Sir David Attenborough to support West Midlands in call to help butterfly population.
(c) Will Langdon
TV naturalist Sir David Attenborough is calling on people in the West Midlands to help reverse butterfly declines by planting nectar sources for pollinating insects in their gardens.
This Friday, the President of Butterfly Conservation is launching the wildlife charity’s citizen science project and the world’s largest butterfly survey – the Big Butterfly Count – and to celebrate the first weekend, a Butterfly Bonanza is being held in Worcestershire.
Experts from Butterfly Conservation’s West Midlands Branch will be at Phepson Farm in Droitwich on Saturday 18th and Sunday 19th July, offering advice on what to plant in your garden to help pollinators. Children will also be invited to sow wild flower seeds in the fields around the farm and go on a wildlife safari.
Overnight camping is available too and on both days visitors will be invited to attend guided walks at Butterfly Conservation’s two nearby reserves – Trench Wood and Grafton Wood – which are managed jointly with Worcestershire Wildlife Trust.
Further details on the event can be found at www.butterfly-conservation.org/butterflyweekend
Mike Williams is Publicity Officer for Butterfly Conservation’s West Midlands Branch. He said: “Our Butterfly Bonanza weekend will prove a great opportunity to do a Count and see some of Worcestershire’s very special butterflies, like the Silver-washed Fritillary and White Admiral.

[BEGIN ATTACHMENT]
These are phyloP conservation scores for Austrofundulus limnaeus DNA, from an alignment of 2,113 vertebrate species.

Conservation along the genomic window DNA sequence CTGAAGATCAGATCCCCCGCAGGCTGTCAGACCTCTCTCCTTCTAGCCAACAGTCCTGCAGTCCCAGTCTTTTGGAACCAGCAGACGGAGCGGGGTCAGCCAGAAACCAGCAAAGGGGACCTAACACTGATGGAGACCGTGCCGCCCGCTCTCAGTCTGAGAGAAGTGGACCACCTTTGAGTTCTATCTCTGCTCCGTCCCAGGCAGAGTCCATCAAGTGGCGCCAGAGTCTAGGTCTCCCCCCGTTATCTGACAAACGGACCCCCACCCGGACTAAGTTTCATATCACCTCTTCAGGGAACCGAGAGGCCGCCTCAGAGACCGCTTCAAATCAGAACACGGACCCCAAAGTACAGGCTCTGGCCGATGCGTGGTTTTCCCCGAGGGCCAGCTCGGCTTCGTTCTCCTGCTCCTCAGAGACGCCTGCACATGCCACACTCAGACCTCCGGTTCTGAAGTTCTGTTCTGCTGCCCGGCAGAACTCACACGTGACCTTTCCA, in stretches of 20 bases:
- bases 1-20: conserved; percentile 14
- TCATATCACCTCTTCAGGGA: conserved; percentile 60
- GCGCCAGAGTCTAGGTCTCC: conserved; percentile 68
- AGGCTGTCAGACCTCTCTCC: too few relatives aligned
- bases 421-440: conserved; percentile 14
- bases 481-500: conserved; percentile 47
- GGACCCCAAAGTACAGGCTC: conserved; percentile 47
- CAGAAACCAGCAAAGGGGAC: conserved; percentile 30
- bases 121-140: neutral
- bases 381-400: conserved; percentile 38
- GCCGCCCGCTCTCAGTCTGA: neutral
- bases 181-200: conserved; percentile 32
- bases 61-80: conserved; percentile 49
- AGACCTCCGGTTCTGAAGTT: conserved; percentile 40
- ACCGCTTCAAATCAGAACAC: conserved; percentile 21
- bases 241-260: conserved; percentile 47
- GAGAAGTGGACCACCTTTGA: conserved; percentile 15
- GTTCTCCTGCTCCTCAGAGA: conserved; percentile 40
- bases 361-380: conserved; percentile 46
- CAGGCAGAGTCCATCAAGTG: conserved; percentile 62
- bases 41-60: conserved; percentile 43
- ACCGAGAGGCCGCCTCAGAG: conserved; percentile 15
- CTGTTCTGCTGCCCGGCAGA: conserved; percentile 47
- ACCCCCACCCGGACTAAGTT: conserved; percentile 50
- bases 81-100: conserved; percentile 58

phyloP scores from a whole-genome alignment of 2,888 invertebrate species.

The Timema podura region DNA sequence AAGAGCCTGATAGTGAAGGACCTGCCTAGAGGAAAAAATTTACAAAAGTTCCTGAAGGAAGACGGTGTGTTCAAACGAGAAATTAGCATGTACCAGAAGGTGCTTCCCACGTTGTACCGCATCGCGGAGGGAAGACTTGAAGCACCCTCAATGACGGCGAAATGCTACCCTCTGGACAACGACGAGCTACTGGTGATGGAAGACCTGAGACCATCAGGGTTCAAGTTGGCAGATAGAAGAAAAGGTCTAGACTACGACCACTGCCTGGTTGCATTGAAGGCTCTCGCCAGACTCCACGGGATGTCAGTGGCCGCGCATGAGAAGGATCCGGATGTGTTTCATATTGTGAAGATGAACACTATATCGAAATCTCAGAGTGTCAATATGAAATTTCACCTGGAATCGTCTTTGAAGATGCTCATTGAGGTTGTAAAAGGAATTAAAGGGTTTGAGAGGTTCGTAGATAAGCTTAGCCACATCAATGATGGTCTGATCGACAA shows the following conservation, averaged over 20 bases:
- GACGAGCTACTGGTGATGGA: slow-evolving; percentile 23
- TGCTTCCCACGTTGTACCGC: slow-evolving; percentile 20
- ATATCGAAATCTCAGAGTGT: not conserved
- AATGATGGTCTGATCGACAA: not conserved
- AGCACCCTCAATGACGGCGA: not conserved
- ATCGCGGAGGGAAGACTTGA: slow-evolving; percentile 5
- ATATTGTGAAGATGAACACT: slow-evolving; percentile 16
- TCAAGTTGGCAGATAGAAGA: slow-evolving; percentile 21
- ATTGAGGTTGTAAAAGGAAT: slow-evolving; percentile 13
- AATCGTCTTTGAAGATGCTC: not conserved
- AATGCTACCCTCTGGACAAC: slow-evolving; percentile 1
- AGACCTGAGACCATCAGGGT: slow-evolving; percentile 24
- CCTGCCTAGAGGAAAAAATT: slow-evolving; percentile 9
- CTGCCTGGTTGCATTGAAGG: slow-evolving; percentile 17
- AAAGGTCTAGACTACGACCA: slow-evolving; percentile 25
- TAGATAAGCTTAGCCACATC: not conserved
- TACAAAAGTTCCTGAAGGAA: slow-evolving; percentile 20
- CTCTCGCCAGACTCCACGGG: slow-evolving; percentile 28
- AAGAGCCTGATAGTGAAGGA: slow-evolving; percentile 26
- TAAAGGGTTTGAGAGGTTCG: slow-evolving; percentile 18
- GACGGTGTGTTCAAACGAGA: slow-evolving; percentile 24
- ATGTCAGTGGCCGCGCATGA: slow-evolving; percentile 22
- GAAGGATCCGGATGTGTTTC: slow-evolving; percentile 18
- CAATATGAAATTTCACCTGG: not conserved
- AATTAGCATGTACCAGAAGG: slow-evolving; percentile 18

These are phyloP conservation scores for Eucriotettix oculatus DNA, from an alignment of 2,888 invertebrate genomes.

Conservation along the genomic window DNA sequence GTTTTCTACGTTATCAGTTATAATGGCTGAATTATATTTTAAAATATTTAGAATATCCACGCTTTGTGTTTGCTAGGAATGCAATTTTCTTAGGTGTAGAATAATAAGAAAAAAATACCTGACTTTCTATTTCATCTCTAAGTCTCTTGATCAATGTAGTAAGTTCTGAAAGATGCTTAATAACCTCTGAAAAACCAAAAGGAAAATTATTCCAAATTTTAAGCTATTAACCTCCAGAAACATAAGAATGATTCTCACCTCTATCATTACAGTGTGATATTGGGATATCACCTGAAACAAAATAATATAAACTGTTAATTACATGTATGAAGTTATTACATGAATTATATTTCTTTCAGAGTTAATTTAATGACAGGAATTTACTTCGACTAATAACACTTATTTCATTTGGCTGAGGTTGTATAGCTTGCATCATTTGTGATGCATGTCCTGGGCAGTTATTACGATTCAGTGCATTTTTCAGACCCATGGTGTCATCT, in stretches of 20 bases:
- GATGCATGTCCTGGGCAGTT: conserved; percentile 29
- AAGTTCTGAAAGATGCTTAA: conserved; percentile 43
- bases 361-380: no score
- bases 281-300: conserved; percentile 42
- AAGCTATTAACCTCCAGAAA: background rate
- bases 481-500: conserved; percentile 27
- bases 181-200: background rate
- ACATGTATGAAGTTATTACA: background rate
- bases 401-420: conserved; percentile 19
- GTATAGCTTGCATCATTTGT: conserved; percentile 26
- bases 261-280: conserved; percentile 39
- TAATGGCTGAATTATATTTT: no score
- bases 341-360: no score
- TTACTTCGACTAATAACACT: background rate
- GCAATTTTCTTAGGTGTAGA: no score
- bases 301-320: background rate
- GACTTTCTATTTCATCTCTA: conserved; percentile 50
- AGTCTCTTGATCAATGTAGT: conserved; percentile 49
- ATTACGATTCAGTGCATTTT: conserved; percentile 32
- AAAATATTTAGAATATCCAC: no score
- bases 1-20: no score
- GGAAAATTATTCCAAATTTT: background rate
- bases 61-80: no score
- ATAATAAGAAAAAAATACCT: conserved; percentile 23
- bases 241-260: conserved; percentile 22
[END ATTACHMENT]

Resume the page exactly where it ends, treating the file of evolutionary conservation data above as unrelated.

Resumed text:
“Experts will also be on hand to offer advice on what plants people can grow in their garden to encourage butterflies. Taking part in the Count is very easy and we hope by visiting our reserves everyone will be inspired to take part”.
A number of free butterfly events are being held across Worcestershire, Staffordshire and Shropshire throughout the duration of the Big Butterfly Count, which runs from 17th July-9th August. See www.butterfly-conservation.org/WestMidsEvents for details.
For nature lovers who can’t attend an event, Sir David Attenborough is calling on them to plant pots in their gardens or window ledges, using nectar sources such as Catmint, Lavender, Oregano, Echinacea and Cranesbill.
Sir David said: “The UK’s butterflies really need your help this summer. Three-quarters are in decline and one-third in danger of extinction. The ongoing and alarming loss of their habitat is a major and worrying factor in their falling numbers. But by taking one simple step you can help to reverse this loss. Plant a few pots in your garden or on your window ledge with the right plants and you can provide butterflies, moths and other pollinating insects with a lifeline of food and shelter.
“It’s up to every single one of us to make sure that the spectacle of mid –summer butterflies remains a much anticipated highlight of the season rather than becoming a long-mourned memory. Make yours a butterfly summer by getting out for the Count.”
You can also do as many Counts as you like in your own garden between 17th July and 9th August; just find a sunny place and spend 15 minutes counting every butterfly seen and then submit sightings online at www.bigbutterflycount.org.
Around 45,000 people took part in last year’s Big Butterfly Count, spotting almost 560,000 butterflies. Last year the Small Tortoiseshell continued its fight back after years of decline. The butterfly, whose population has plummeted by 78% since the 1970s, saw numbers rise by almost a quarter compared to the summer of 2013 making it the fourth most commonly seen Big Butterfly Count species – its highest ever ranking.
Last summer was also good for Peacock, which was the most abundant Count butterfly. More information on the West Midlands Branch of Butterfly Conservation can be found at